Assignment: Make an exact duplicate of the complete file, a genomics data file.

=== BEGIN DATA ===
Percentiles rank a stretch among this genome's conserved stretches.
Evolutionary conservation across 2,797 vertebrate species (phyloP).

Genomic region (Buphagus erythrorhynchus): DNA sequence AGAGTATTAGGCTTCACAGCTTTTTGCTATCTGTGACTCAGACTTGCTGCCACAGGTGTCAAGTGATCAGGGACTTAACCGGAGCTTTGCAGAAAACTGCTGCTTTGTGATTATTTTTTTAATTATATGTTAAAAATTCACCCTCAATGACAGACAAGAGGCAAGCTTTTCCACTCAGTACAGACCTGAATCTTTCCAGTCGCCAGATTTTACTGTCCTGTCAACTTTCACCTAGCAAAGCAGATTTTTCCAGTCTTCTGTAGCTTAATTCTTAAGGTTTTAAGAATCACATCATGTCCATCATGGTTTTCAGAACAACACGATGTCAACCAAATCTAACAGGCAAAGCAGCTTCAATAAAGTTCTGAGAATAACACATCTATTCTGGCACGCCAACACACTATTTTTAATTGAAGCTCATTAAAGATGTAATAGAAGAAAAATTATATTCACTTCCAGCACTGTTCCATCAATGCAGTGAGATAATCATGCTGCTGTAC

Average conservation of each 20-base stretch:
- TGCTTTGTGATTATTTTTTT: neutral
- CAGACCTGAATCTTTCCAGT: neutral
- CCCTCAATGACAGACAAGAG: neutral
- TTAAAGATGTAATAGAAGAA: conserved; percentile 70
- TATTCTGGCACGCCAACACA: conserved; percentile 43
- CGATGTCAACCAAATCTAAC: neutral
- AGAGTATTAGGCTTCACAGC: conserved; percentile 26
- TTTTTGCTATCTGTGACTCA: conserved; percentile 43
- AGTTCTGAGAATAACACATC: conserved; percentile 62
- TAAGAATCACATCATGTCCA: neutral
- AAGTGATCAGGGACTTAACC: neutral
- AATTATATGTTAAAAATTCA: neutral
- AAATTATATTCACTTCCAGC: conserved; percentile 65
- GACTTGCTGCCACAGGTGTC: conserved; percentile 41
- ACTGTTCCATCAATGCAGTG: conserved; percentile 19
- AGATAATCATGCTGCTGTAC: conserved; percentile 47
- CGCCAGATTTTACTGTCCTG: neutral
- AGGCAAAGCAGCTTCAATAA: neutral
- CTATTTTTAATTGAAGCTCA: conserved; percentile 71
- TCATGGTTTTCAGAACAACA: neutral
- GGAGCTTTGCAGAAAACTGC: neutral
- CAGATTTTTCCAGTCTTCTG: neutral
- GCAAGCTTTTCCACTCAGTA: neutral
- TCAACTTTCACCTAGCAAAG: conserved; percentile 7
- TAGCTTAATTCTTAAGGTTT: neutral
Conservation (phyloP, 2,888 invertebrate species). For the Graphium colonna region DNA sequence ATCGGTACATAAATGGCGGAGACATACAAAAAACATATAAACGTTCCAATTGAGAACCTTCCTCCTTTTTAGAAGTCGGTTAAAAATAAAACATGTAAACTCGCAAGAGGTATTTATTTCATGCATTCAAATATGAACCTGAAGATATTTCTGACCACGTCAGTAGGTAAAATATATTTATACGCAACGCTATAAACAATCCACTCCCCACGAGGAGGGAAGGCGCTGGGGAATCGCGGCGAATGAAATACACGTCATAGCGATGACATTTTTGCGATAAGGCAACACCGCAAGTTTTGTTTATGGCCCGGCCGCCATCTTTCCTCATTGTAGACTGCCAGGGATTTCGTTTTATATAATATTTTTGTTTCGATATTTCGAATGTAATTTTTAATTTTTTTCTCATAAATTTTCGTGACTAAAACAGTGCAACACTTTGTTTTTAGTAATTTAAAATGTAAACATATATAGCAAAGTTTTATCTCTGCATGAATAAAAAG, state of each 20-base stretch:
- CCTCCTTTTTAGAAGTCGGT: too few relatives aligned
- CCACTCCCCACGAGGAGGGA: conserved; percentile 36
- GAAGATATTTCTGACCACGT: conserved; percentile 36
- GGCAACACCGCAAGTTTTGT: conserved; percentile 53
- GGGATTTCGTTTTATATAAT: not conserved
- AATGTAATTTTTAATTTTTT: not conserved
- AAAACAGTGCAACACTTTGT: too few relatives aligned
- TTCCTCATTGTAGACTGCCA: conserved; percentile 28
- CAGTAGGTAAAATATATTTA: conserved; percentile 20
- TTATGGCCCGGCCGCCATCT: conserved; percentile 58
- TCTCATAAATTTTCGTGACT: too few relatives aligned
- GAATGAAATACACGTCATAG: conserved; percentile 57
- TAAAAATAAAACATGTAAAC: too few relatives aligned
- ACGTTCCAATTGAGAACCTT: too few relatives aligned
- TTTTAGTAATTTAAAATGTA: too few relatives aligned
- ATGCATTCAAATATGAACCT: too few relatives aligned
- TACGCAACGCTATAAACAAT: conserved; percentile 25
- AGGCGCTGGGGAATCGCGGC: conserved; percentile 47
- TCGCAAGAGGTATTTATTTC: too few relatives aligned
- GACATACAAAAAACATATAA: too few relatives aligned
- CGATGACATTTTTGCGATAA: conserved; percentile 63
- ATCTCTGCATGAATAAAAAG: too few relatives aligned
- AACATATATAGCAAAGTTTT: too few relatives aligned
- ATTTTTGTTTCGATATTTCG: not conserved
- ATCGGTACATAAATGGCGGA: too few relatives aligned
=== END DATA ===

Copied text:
Percentiles rank a stretch among this genome's conserved stretches.
Evolutionary conservation across 2,797 vertebrate species (phyloP).

Genomic region (Buphagus erythrorhynchus): DNA sequence AGAGTATTAGGCTTCACAGCTTTTTGCTATCTGTGACTCAGACTTGCTGCCACAGGTGTCAAGTGATCAGGGACTTAACCGGAGCTTTGCAGAAAACTGCTGCTTTGTGATTATTTTTTTAATTATATGTTAAAAATTCACCCTCAATGACAGACAAGAGGCAAGCTTTTCCACTCAGTACAGACCTGAATCTTTCCAGTCGCCAGATTTTACTGTCCTGTCAACTTTCACCTAGCAAAGCAGATTTTTCCAGTCTTCTGTAGCTTAATTCTTAAGGTTTTAAGAATCACATCATGTCCATCATGGTTTTCAGAACAACACGATGTCAACCAAATCTAACAGGCAAAGCAGCTTCAATAAAGTTCTGAGAATAACACATCTATTCTGGCACGCCAACACACTATTTTTAATTGAAGCTCATTAAAGATGTAATAGAAGAAAAATTATATTCACTTCCAGCACTGTTCCATCAATGCAGTGAGATAATCATGCTGCTGTAC

Average conservation of each 20-base stretch:
- TGCTTTGTGATTATTTTTTT: neutral
- CAGACCTGAATCTTTCCAGT: neutral
- CCCTCAATGACAGACAAGAG: neutral
- TTAAAGATGTAATAGAAGAA: conserved; percentile 70
- TATTCTGGCACGCCAACACA: conserved; percentile 43
- CGATGTCAACCAAATCTAAC: neutral
- AGAGTATTAGGCTTCACAGC: conserved; percentile 26
- TTTTTGCTATCTGTGACTCA: conserved; percentile 43
- AGTTCTGAGAATAACACATC: conserved; percentile 62
- TAAGAATCACATCATGTCCA: neutral
- AAGTGATCAGGGACTTAACC: neutral
- AATTATATGTTAAAAATTCA: neutral
- AAATTATATTCACTTCCAGC: conserved; percentile 65
- GACTTGCTGCCACAGGTGTC: conserved; percentile 41
- ACTGTTCCATCAATGCAGTG: conserved; percentile 19
- AGATAATCATGCTGCTGTAC: conserved; percentile 47
- CGCCAGATTTTACTGTCCTG: neutral
- AGGCAAAGCAGCTTCAATAA: neutral
- CTATTTTTAATTGAAGCTCA: conserved; percentile 71
- TCATGGTTTTCAGAACAACA: neutral
- GGAGCTTTGCAGAAAACTGC: neutral
- CAGATTTTTCCAGTCTTCTG: neutral
- GCAAGCTTTTCCACTCAGTA: neutral
- TCAACTTTCACCTAGCAAAG: conserved; percentile 7
- TAGCTTAATTCTTAAGGTTT: neutral
Conservation (phyloP, 2,888 invertebrate species). For the Graphium colonna region DNA sequence ATCGGTACATAAATGGCGGAGACATACAAAAAACATATAAACGTTCCAATTGAGAACCTTCCTCCTTTTTAGAAGTCGGTTAAAAATAAAACATGTAAACTCGCAAGAGGTATTTATTTCATGCATTCAAATATGAACCTGAAGATATTTCTGACCACGTCAGTAGGTAAAATATATTTATACGCAACGCTATAAACAATCCACTCCCCACGAGGAGGGAAGGCGCTGGGGAATCGCGGCGAATGAAATACACGTCATAGCGATGACATTTTTGCGATAAGGCAACACCGCAAGTTTTGTTTATGGCCCGGCCGCCATCTTTCCTCATTGTAGACTGCCAGGGATTTCGTTTTATATAATATTTTTGTTTCGATATTTCGAATGTAATTTTTAATTTTTTTCTCATAAATTTTCGTGACTAAAACAGTGCAACACTTTGTTTTTAGTAATTTAAAATGTAAACATATATAGCAAAGTTTTATCTCTGCATGAATAAAAAG, state of each 20-base stretch:
- CCTCCTTTTTAGAAGTCGGT: too few relatives aligned
- CCACTCCCCACGAGGAGGGA: conserved; percentile 36
- GAAGATATTTCTGACCACGT: conserved; percentile 36
- GGCAACACCGCAAGTTTTGT: conserved; percentile 53
- GGGATTTCGTTTTATATAAT: not conserved
- AATGTAATTTTTAATTTTTT: not conserved
- AAAACAGTGCAACACTTTGT: too few relatives aligned
- TTCCTCATTGTAGACTGCCA: conserved; percentile 28
- CAGTAGGTAAAATATATTTA: conserved; percentile 20
- TTATGGCCCGGCCGCCATCT: conserved; percentile 58
- TCTCATAAATTTTCGTGACT: too few relatives aligned
- GAATGAAATACACGTCATAG: conserved; percentile 57
- TAAAAATAAAACATGTAAAC: too few relatives aligned
- ACGTTCCAATTGAGAACCTT: too few relatives aligned
- TTTTAGTAATTTAAAATGTA: too few relatives aligned
- ATGCATTCAAATATGAACCT: too few relatives aligned
- TACGCAACGCTATAAACAAT: conserved; percentile 25
- AGGCGCTGGGGAATCGCGGC: conserved; percentile 47
- TCGCAAGAGGTATTTATTTC: too few relatives aligned
- GACATACAAAAAACATATAA: too few relatives aligned
- CGATGACATTTTTGCGATAA: conserved; percentile 63
- ATCTCTGCATGAATAAAAAG: too few relatives aligned
- AACATATATAGCAAAGTTTT: too few relatives aligned
- ATTTTTGTTTCGATATTTCG: not conserved
- ATCGGTACATAAATGGCGGA: too few relatives aligned